• [Fig. 6.] Micrographs of the Korean strain of Amphidinium massartii AMJJ1 taken using scanning electron microscopy. (A) Ventral view showing the tongue-shaped epicone (EC), cingulum (CI), transverse flagellum (TF), sulcus (SU), longitudinal flagellum (LF), and hypocone (HC). (B) Dorsal view showing EC, CI, and HC. (C) Lateral view showing the dorso-ventrally flattened EC, TF, SU, CI, and HC. (D) Ventral view showing EC, LF, TF, SU, HC, and ventral ridge (VR). (E) Enlargement of Fig. 2D showing EC, TF, and VR. Scale bars represent: A-E, 2 μm.
    Micrographs of the Korean strain of Amphidinium massartii AMJJ1 taken using scanning electron microscopy. (A) Ventral view showing the tongue-shaped epicone (EC), cingulum (CI), transverse flagellum (TF), sulcus (SU), longitudinal flagellum (LF), and hypocone (HC). (B) Dorsal view showing EC, CI, and HC. (C) Lateral view showing the dorso-ventrally flattened EC, TF, SU, CI, and HC. (D) Ventral view showing EC, LF, TF, SU, HC, and ventral ridge (VR). (E) Enlargement of Fig. 2D showing EC, TF, and VR. Scale bars represent: A-E, 2 μm.
  • [Table 4.] Comparison of the morphology of strains of Amphidinium massartii (AM) and A. carterae (AC) isolated from the waters of Korea and other countries
    Comparison of the morphology of strains of Amphidinium massartii (AM) and A. carterae (AC) isolated from the waters of Korea and other countries
  • [Fig. 7.] Micrographs of the Korean strains of Amphidinium massartii AMJJ1 (A & B) and AMJJ2 (C-F) taken using scanning electron microscopy. (A) A cell having amphiesmal vescicles (AV) on the surface of the outer membrane. (B) Enlarged part of Fig. 7A showing body scales (BS) on the outer membrane of the cell. (C) Lateral view showing the epicone (EC), longitudinal flagellum (LF), transverse flagellum (TF), and hypocone (HC). (D) Enlarged part of Fig. 7C showing flagellar scales (FS) on the LF. (E) Lateral view showing a cell with the outer membranes (OM) partially removed. (F) Enlarged part of Fig. 7E showing a thin plate (TP) layer, OM, and BS. Scale bars represent: A & C, 1 μm; E, 2 μm; B, D & F, 200 nm.
    Micrographs of the Korean strains of Amphidinium massartii AMJJ1 (A & B) and AMJJ2 (C-F) taken using scanning electron microscopy. (A) A cell having amphiesmal vescicles (AV) on the surface of the outer membrane. (B) Enlarged part of Fig. 7A showing body scales (BS) on the outer membrane of the cell. (C) Lateral view showing the epicone (EC), longitudinal flagellum (LF), transverse flagellum (TF), and hypocone (HC). (D) Enlarged part of Fig. 7C showing flagellar scales (FS) on the LF. (E) Lateral view showing a cell with the outer membranes (OM) partially removed. (F) Enlarged part of Fig. 7E showing a thin plate (TP) layer, OM, and BS. Scale bars represent: A & C, 1 μm; E, 2 μm; B, D & F, 200 nm.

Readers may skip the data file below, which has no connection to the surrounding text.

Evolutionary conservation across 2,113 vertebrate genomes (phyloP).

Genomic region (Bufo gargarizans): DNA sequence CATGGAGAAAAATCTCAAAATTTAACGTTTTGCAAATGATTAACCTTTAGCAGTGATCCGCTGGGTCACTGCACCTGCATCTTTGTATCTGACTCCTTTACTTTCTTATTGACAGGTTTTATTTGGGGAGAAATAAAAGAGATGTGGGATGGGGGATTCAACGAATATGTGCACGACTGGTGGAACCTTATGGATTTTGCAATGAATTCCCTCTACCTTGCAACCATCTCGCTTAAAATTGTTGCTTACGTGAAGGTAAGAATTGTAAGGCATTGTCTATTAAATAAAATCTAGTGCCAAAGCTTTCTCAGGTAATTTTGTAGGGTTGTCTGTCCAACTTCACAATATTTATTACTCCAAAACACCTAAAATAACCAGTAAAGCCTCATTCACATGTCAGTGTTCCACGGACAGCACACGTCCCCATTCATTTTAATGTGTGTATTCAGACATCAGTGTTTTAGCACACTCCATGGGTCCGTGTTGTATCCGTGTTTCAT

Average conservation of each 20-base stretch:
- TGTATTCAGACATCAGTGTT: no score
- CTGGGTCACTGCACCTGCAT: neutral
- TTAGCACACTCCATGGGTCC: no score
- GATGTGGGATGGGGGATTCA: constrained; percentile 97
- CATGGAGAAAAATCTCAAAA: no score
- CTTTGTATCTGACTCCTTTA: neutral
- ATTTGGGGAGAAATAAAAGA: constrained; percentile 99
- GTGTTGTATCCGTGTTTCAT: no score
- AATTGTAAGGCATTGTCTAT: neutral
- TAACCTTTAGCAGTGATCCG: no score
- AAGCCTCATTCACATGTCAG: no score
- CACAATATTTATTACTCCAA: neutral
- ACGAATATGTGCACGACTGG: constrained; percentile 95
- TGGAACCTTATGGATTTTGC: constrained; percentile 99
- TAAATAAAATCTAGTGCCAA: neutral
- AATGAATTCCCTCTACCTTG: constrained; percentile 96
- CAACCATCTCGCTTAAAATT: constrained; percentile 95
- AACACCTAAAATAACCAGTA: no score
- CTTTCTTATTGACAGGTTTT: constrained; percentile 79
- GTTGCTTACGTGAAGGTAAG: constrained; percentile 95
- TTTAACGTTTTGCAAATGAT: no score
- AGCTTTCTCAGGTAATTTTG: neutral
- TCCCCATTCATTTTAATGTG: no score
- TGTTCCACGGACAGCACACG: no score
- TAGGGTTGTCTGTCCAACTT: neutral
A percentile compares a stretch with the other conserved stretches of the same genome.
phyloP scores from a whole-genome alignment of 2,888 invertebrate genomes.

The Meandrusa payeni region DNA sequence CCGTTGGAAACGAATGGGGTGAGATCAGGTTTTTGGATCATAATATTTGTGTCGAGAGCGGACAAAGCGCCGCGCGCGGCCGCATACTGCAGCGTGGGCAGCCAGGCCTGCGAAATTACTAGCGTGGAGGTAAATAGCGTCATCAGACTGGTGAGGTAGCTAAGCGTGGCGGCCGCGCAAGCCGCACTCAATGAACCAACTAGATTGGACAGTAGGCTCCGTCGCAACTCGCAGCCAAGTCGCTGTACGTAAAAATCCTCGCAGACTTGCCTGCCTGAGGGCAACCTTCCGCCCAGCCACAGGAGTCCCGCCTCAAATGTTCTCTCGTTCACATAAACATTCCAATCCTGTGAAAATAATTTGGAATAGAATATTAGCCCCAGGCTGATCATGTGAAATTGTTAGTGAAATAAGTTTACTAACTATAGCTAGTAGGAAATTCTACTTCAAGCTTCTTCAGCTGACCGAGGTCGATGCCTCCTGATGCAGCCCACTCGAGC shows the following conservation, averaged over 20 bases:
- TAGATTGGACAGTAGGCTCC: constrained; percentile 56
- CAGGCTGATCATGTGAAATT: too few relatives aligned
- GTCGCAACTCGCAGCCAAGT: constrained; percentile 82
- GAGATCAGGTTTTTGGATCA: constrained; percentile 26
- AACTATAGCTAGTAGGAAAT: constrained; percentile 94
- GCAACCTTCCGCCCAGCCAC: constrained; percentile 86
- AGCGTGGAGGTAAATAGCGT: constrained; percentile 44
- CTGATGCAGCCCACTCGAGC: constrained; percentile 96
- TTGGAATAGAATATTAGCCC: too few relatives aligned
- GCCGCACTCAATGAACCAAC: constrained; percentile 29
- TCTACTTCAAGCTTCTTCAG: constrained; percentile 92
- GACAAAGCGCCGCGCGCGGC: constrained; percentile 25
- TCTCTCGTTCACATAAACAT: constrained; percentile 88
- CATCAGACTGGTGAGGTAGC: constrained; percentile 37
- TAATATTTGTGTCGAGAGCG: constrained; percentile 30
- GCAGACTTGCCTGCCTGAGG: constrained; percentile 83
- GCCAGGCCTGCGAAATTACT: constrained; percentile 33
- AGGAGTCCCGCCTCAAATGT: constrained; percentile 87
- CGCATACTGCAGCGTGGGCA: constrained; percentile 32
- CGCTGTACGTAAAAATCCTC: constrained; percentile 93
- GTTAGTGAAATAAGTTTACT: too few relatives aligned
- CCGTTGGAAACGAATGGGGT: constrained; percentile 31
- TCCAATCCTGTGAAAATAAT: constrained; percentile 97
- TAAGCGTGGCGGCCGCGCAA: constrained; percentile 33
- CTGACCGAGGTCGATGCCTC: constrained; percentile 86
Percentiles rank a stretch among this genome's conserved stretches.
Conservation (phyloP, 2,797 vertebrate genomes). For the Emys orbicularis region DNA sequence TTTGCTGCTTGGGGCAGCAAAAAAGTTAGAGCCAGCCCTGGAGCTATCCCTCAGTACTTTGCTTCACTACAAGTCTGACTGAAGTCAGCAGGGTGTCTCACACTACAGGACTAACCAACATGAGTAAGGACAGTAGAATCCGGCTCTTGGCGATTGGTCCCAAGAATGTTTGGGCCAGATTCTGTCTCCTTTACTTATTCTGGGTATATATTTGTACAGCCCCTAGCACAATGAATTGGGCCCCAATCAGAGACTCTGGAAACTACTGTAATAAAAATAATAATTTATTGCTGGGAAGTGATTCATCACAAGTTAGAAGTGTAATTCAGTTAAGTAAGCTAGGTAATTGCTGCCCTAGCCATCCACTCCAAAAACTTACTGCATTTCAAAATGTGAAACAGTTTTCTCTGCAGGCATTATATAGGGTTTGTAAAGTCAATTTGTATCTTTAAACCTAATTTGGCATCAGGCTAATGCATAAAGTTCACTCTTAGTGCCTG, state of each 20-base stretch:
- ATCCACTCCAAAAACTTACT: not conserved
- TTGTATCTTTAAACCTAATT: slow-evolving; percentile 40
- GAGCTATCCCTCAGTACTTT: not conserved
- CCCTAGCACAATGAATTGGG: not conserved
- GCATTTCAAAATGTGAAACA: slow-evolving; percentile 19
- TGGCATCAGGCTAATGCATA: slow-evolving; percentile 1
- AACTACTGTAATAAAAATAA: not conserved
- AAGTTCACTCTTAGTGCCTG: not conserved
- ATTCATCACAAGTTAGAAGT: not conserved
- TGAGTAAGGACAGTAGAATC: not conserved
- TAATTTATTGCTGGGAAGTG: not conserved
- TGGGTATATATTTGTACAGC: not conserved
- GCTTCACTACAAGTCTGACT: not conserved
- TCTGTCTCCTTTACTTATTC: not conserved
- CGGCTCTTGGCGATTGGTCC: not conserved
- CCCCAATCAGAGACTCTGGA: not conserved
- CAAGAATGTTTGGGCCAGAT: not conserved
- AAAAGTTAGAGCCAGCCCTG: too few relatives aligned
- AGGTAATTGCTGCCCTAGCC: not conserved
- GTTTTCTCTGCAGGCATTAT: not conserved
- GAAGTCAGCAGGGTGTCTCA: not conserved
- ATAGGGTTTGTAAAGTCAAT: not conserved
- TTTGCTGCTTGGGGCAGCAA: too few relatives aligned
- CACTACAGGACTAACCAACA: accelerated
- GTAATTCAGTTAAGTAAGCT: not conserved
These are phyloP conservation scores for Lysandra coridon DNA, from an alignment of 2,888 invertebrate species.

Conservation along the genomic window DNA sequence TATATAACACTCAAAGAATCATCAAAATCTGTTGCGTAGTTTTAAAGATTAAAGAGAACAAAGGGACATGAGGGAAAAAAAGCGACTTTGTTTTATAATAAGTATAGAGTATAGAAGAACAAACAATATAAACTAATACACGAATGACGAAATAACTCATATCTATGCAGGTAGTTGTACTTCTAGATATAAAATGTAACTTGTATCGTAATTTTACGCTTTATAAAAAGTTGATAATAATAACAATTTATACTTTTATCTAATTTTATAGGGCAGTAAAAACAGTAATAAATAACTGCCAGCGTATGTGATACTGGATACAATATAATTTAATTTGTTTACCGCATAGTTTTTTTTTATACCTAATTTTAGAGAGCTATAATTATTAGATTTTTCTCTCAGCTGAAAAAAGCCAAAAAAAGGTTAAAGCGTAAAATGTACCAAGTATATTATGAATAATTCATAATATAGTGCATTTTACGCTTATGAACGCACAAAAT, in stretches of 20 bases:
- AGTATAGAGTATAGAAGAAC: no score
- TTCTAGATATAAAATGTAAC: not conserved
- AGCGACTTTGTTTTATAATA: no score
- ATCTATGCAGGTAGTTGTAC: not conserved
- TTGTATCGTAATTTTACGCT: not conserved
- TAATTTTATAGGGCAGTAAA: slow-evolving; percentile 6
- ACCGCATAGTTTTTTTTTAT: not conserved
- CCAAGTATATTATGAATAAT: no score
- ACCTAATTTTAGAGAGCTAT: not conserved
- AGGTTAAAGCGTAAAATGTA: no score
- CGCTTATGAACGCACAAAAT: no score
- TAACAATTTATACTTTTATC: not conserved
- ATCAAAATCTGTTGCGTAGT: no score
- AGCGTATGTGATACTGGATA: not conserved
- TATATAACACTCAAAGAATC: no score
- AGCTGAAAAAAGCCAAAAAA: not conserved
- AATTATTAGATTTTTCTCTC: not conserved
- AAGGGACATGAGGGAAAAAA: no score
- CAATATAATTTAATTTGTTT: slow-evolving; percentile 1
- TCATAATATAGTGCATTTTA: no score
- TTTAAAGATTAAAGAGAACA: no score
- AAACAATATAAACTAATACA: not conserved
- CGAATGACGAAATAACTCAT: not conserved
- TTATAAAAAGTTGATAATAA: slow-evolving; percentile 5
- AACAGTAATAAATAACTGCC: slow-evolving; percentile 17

• [Fig. 8.] Micrographs of the Korean strains of Amphidinium massartii AMJJ1 taken using transmission electron microscopy. (A) Longitudinal section showing several organelles inside the protoplasm. PY, pyrenoid; PU, pusule, TR, trichocyst; GB, Golgi body; CP, chloroplast; MI, mitochondrion; NU, nucleus; ST, starch. (B) Enlarged part of Fig. 8A showing PU. (C) Enlarged part of Fig. 8A showing TR. (D) Transverse section showing PY and NU. Scale bars represent: A, 2 μm; B & C, 200 nm; D, 1 μm.
    Micrographs of the Korean strains of Amphidinium massartii AMJJ1 taken using transmission electron microscopy. (A) Longitudinal section showing several organelles inside the protoplasm. PY, pyrenoid; PU, pusule, TR, trichocyst; GB, Golgi body; CP, chloroplast; MI, mitochondrion; NU, nucleus; ST, starch. (B) Enlarged part of Fig. 8A showing PU. (C) Enlarged part of Fig. 8A showing TR. (D) Transverse section showing PY and NU. Scale bars represent: A, 2 μm; B & C, 200 nm; D, 1 μm.
  • [Fig. 9.] The global distribution of Amphidinium massartii. Closed stars indicate sampling locations of A. massartii strains for which both DNA sequences and morphology have been reported. Open stars indicate sampling locations of A. massartii strains for which only morphology has been reported.
    The global distribution of Amphidinium massartii. Closed stars indicate sampling locations of A. massartii strains for which both DNA sequences and morphology have been reported. Open stars indicate sampling locations of A. massartii strains for which only morphology has been reported.